The story of “Han in the Pacific Northwest” has been in the making for 30 years. Since the founding of the Korean American Historical Society (KAHS) by Daeshik Yu in 1985, while he was in the Department of American Ethnic Studies at the University of Washington, a primary goal has been to publish a history of Korean Americans in the Pacific Northwest. Prior to that, the only material available was a master’s thesis by Kyung Sook Cho Gregor on the Koreans in Gresham, Oregon in 1963; a UW master’s thesis by Chul Soo Lee case volunteer and later Korean National Assembly member Jay Kun Yoo, titled “The Koreans in Seattle,” in 1976; and a study of the problems of wives of U.S. servicemen by Sil Dong Kim in 1979 as part of the Demonstration Project for Asian Americans (DPAA). In addition to giving impetus for the formation of KAHS, this project also was the basis for the formation of Filipino American National Historical Society (FAHNS).
At the time, the desire was to publish a pictorial essay “incorporating the data and information collected through interviews and questionnaires and also photographs and documents gathered from the Korean American community and other sources. By realistically portraying various aspects of the Korean American community in the state—political, social, economic, cultural, religious, and educational—we will try in this book to clearly etch the history and contributions made by Korean Americans into the consciousness of Washingtonians, and thus advocate the [sic] Korean American interests.” (Occasional Papers, Vol 1, p. 40).
The Society received an initial grant from UW, and began collecting oral histories; however Dr. Yu’s wife passed away and publication lapsed as grief-stricken Dr. Yu returned to Korea, leaving Ick-Whan Lee as president. Mr. Lee housed KAHS in an office in his trading company, ArKay International, Inc., for many years, providing financing with his friends and colleagues as needed, and relying upon UW student help when available. Many of the students who have served KAHS over the years are now professors at Colleges and Universities. One of the first students to work on the project was Hye-Kyung Kang from Asian Counseling and Referral Service, now a professor at Smith College. Two other KAHS alums are at Smith; others teach at Loyola Marymount University, Sogang University, Indiana University, and Central Washington University.
I was a graduate student in Public Affairs at UW when I met Mr. Lee in 1995 at a World Affairs Council event. When he found out that I had some background in Korean language and culture (I had studied at Yonsei University), he asked whether I could help out with the publication of a journal, as his current help, social work student Yoosun Park, was graduating. Since the work he described sounded interesting and the research assistantship I had was ending, I readily agreed to begin working part-time at their office on Meridian Avenue, near Northgate as assistant editor.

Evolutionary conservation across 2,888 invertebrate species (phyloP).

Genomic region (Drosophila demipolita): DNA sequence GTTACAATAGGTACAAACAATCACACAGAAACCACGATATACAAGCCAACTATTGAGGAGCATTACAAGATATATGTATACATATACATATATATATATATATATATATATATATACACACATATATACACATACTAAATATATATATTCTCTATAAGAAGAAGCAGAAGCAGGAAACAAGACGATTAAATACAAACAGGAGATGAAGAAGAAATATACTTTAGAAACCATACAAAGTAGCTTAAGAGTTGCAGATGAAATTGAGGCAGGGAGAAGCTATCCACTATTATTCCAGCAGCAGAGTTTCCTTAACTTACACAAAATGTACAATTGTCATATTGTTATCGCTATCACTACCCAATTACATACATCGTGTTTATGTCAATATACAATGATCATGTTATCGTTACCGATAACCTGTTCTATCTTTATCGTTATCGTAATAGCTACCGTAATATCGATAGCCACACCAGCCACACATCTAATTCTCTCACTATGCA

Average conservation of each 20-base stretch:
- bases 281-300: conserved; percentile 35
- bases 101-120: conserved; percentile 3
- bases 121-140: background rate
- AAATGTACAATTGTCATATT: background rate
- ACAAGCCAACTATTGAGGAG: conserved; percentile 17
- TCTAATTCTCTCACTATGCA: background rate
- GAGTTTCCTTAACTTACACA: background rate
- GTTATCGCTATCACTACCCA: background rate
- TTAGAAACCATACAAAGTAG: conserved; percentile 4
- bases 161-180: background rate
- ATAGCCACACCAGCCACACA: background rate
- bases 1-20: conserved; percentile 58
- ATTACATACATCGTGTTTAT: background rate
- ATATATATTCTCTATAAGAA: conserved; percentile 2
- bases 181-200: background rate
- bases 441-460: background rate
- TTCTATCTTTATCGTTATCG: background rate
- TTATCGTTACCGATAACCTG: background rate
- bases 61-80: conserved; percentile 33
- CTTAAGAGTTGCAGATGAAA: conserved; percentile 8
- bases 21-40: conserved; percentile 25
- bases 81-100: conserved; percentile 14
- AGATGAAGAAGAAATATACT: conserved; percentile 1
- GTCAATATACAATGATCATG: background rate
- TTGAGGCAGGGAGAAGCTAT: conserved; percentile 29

Because I knew nothing of the Korean American community, I began collecting information and making local contacts by seeking out community events and organizations. One of my first contacts was with Korean American Professionals Society (KAPS)—a precursor to Korean American Coalition—where I began serving on the board. In addition to collecting manuscripts, editing photos, and producing Occasional Papers, I administered the office, setting up the first email listserv for KAPS, and developing a membership list and library for KAHS. Oral history collection paused during this time, as I focused on producing volumes 2–5. I hired an intern from Seattle Pacific University named Jean Rhee, to catalogue our oral histories (she later become the executive director for Korean Community Counseling Center after she graduated). Later, a graduate student named Jina Kim assisted with editing volumes 4 and 5.
After the Korean economic crisis forced ArKay to lay me off in 1999, my involvement in KAHS slowed and paused. Through my volunteer work for Morningstar Korean Cultural Center, I met State Senator Paull Shin, who hired me as his legislative assistant. A photo in the book comes from that time. I helped draft his legislation establishing May as Asian Pacific American Heritage Month, and experienced the unusual case of testifying on his behalf for a House committee hearing. When the bill was at last signed into law by Governor Locke, I was proud to be able to photograph the event, which included Representatives Sharon Tomiko Santos, Velma Veloria, and Phil Rockefeller with Senator Shin, the Commission on Asian Pacific American Affair’s (CAPAA) Executive Director Miebeth Bustillo-Hutchins, CAPAA’s Legislative Assistant, the Commission on African American Affairs (CAAA) Executive Director Tony Orange, and community member Rocky Kim.